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04.27.2020 | Earth Intelligence

Decisions and Consequences: Why Stated Accuracy Matters

By: Shea Shelby, Product Manager, Maxar Technologies

Read Time: 3 minutes

People often reference the idiom seeing is believing. And high-resolution satellite imagery technology has helped governments and commercial organizations visualize the planet in extraordinary ways. But, there's more to satellite imagery than what you can see. Accuracy is an important component that is often misunderstood.

While a high-resolution image can help you see a building clearly, that doesn’t guarantee geolocation accuracy (or where the building actually sits on Earth’s surface). Accuracy specifications are measured by circular rate of error (CE). Maxar includes stated accuracy for every image, which guarantees a 5 m CE90—in other words, there is a 90% confidence rate that all measured points fall within a 5 meter radius (see below).

Stated accuracy specifications are critical for safety, compliance and cost-effective operations. Miscalculations in distance and geolocation can cause a myriad of problems from operational delays to hefty legal fines, yet many imagery providers don’t offer stated accuracy at scale (or at all).

As a pioneer and global leader in satellite imagery and derived geospatial data, Maxar knows how important accuracy is for our customers—especially for those operating in remote areas. Take oil and gas companies for example, identifying new well pad sites and ensuring drilling is the regulated distance from other infrastructure can become incredibly expensive with field visits for research, surveying, and eventually drilling and construction of assets.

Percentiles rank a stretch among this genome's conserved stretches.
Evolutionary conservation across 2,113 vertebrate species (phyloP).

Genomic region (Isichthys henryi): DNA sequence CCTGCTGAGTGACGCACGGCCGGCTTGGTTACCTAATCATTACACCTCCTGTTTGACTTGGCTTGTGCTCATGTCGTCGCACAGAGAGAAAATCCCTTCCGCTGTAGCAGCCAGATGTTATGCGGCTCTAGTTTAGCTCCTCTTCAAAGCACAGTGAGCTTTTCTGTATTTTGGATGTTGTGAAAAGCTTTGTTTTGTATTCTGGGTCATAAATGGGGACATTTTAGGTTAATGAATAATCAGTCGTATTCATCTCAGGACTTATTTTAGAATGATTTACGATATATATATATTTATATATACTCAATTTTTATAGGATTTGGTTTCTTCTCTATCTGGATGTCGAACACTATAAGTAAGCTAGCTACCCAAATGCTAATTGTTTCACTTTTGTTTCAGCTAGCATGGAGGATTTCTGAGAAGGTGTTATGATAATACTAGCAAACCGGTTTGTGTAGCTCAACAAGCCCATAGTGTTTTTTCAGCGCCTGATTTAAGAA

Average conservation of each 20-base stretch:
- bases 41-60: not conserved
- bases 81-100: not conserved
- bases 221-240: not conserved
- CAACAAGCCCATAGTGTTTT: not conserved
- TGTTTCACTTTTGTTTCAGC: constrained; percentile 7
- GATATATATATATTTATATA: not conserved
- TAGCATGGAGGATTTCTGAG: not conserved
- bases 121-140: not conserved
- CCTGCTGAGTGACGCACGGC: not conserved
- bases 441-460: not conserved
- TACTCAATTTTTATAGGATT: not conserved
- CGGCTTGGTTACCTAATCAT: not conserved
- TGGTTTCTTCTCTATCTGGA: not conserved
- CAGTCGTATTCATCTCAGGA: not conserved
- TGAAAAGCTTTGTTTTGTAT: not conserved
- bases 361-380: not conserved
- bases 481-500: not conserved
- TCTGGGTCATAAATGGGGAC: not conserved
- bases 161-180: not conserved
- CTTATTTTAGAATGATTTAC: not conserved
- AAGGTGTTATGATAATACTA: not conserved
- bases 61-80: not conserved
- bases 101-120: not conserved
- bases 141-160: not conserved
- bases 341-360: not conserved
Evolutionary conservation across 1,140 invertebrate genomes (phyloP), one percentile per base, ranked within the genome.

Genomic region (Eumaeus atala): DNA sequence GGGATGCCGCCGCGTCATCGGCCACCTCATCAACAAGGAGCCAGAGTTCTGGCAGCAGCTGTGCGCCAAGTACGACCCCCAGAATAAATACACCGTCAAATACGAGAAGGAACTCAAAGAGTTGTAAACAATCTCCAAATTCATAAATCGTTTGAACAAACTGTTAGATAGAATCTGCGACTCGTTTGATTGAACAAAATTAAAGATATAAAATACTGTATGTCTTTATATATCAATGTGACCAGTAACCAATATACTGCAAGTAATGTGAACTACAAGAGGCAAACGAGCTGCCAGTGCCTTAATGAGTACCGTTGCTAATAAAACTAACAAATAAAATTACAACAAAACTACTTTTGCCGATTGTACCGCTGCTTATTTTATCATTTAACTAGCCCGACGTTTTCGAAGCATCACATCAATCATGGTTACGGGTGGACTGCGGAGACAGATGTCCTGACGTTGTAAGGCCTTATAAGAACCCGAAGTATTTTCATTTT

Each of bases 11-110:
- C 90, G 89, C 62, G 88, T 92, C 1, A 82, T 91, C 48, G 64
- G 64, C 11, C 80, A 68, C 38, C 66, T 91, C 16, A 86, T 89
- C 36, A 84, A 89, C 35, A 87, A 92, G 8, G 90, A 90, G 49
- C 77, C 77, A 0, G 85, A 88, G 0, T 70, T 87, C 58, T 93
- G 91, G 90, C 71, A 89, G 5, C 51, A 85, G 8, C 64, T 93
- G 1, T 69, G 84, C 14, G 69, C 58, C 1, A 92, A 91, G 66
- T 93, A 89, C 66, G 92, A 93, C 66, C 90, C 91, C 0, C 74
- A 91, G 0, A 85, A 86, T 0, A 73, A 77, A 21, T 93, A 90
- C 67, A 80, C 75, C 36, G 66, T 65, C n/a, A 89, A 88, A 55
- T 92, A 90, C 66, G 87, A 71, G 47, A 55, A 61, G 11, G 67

Oil and gas companies often compile and consult multiple datasets from unreliable third-party sources. Consistency in multisource data is difficult. Some oil and gas well pads are as close as 20 feet from one another, so it’s key to have a solid understanding of where everything is located. Using Maxar satellite imagery as a foundation can help verify and conflate diverse data points for simplified analysis, enabling the end user to make confident decisions with high stated accuracy. Having data that can deliver geolocation accuracy at this level and at scale over remote regions offers oil and gas companies, among many other industries, unprecedented visibility and value into their remote operations.

For compliance and safety, companies need to know what is going on around their assets, the distance between structures, and even what’s happening underground (the white lines indicate horizontal drilling).

In development planning, asset monitoring and emergency response, geolocation accuracy is not a perk that can be ignored. Accurate imagery is the foundation for derived data such as digital elevation models and analysis, like encroachment. It can mitigate risks and expedite action in the event of a disaster, like flooding or infrastructure malfunctions, to minimize damage.

Odessa, Texas oil fields imaged by Maxar's WorldView-2 satellite on August 25, 2019.

Dig into the details about Maxar’s accuracy and how it can help your business reduce risks and resources.

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